We guess that’s why they say every rose has its thorn.
The city is uprooting a Coney Island community garden and replacing it with below-market-rate housing, officials recently announced. The Department of Housing Preservation and Development will weed out two adjacent, W. 20th Street gardens used by the Unity Tower Tenants’ Association and the Senior Citizens Block Association of Mermaid Avenue and build an unspecified number of so-called “affordable” housing units there, according to the city.
Officials say they will give displaced gardeners new space within a quarter-mile of their current locations. But it is unclear if the new plots will be the same size, and activists say they will never be the same garden.
“Moving gardens is impossible,” said Paula Segal of 596 Acres, a group that helped gardens fight the development. “When they say they are moving a garden, what they really mean is: We are going to take away this thriving community resource and move it to a different community.”
Gardeners will receive a new yet-to-be-named plot close to their current digs, help moving their equipment, and assistance christening their new patches with topsoil, according to a parks department spokeswoman.
The lots between Surf and Mermaid avenues have been in the city’s crosshairs since at least 2008, when it eyed turning the Surf Avenue site into housing under a redevelopment plan then-Mayor Bloomberg was pushing, according to reports.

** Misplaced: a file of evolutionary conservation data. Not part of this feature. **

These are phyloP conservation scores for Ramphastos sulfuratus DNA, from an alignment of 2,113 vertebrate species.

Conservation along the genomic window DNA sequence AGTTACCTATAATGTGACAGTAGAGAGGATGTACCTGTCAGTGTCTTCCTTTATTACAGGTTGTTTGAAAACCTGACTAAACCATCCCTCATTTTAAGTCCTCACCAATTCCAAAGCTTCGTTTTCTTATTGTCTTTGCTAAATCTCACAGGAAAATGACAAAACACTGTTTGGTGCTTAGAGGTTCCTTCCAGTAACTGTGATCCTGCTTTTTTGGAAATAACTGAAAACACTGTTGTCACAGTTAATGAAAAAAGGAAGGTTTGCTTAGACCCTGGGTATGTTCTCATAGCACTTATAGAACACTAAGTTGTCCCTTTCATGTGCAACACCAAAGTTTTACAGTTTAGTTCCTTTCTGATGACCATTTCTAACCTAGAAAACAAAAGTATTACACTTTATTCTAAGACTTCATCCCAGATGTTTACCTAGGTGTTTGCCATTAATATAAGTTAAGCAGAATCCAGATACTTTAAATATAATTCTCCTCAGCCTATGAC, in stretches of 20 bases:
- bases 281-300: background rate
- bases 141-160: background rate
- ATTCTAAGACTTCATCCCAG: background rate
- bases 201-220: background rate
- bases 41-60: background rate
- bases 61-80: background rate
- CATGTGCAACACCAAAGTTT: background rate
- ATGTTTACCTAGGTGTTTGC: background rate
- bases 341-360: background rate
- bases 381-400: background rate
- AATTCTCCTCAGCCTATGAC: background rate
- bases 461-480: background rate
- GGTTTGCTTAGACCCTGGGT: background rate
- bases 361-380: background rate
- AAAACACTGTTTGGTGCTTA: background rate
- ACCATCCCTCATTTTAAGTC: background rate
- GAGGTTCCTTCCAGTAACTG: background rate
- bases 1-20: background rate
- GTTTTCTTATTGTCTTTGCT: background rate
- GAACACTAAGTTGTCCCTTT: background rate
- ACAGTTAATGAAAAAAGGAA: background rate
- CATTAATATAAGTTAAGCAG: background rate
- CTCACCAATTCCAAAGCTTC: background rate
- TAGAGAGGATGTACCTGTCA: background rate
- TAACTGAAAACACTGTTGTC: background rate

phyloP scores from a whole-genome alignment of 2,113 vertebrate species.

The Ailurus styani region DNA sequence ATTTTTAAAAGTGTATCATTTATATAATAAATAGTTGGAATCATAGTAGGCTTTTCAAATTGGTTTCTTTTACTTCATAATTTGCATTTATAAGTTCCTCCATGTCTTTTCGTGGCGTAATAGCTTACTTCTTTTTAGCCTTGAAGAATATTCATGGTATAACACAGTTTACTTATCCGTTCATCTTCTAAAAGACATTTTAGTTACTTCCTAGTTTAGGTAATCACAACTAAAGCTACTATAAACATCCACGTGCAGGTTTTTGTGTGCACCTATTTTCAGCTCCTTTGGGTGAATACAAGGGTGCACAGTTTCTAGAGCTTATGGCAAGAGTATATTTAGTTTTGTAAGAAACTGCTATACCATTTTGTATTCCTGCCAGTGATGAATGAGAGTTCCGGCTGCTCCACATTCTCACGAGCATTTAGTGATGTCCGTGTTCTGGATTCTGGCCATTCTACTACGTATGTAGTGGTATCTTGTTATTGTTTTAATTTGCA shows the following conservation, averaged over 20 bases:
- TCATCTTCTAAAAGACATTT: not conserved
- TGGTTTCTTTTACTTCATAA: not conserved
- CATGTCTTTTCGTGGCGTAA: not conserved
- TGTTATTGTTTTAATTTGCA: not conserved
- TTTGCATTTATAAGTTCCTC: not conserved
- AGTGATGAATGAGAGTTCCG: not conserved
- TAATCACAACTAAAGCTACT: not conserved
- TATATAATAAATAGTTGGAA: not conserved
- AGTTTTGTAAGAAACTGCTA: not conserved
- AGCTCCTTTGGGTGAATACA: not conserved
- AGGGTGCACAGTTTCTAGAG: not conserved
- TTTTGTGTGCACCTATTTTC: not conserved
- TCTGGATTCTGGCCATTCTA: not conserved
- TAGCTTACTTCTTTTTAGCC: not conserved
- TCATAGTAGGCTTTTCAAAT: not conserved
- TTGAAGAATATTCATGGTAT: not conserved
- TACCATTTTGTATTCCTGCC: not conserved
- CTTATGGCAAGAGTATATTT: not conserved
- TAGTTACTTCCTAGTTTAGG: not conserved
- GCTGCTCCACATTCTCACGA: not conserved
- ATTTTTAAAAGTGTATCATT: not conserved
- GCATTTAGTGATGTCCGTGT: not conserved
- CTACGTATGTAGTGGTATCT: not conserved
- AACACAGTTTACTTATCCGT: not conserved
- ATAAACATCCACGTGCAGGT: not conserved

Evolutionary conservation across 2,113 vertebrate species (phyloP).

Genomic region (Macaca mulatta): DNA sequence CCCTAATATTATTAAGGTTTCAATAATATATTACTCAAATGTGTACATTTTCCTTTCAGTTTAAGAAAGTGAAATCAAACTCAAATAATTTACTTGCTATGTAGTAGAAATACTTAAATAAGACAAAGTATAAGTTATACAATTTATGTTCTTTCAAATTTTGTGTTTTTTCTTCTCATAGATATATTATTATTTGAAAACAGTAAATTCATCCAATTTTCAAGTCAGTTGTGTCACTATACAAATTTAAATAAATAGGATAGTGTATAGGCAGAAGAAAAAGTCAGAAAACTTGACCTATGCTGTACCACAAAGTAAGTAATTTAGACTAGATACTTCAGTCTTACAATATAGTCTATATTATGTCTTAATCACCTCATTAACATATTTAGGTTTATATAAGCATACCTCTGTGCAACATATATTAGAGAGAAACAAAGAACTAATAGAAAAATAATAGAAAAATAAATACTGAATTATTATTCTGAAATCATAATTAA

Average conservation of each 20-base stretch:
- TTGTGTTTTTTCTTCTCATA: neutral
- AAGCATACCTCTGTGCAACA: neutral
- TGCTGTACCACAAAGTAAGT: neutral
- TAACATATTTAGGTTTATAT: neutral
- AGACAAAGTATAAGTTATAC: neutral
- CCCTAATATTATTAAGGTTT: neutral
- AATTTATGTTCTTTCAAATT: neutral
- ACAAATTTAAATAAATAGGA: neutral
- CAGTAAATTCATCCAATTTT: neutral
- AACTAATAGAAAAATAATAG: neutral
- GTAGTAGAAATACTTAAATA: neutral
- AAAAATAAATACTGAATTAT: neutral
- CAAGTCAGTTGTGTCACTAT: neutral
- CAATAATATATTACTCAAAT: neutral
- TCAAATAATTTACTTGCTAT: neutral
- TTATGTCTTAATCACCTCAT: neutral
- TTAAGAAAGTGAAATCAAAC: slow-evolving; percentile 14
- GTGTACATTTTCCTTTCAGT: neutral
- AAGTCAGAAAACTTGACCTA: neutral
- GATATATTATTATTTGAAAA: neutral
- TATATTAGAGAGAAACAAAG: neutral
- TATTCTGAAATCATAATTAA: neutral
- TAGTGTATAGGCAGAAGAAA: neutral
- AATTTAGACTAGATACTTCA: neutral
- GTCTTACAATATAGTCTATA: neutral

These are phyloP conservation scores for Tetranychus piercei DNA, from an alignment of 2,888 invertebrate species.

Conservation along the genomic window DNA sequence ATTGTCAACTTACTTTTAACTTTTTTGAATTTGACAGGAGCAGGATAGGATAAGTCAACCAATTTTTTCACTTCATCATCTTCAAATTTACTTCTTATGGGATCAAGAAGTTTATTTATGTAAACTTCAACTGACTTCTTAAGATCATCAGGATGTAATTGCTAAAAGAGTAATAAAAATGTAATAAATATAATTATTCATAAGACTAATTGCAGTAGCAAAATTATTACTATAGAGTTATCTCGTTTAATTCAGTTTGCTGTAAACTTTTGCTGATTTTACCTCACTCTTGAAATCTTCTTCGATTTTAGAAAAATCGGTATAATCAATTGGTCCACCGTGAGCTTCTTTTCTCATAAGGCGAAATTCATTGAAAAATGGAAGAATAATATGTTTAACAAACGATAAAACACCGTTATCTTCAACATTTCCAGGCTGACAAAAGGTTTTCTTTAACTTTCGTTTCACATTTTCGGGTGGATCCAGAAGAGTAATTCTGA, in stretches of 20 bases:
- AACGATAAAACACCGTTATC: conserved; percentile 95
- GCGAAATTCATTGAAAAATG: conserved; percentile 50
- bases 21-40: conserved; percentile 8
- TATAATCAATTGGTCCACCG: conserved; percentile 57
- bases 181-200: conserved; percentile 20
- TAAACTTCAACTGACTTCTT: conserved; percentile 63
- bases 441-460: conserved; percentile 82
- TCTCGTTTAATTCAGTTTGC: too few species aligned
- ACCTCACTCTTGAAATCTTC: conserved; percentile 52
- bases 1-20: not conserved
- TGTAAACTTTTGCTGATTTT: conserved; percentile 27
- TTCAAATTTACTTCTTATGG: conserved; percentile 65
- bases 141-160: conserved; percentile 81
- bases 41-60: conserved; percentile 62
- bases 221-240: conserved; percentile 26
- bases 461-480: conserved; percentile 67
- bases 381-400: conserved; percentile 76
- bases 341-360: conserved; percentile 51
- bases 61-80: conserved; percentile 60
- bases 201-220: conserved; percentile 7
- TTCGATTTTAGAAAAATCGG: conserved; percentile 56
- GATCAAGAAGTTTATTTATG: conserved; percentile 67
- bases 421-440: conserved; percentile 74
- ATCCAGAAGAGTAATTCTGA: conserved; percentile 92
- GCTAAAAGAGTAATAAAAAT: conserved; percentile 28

The city desperately needs more so-called “affordable” housing options, said a city rep, and free plots of land are simply the easiest and most economic way to meet that need.
“To reach the very lowest incomes is very expensive to do, and one of the only opportunities we have to do that is on city-owned land,” said mayoral spokesman Wiley Norvell.
The sites were part of a list of vacant land owned by the Department of Housing Preservation and Development that the city offered to developers for below-market housing in January.
The city spared 11 Brooklyn community gardens it had previously tapped for development by turning them into parkland — but will raze four other borough plots, including the one at Unity Towers.
In total, the housing department will hand 27 Brooklyn gardens over to the parks department — 16 of those were on city land, but not on the development list.
Representatives from the Unity Tower Tenant Association seemed confused about the news and were not able to comment on the loss of their garden.— with Lauren Gill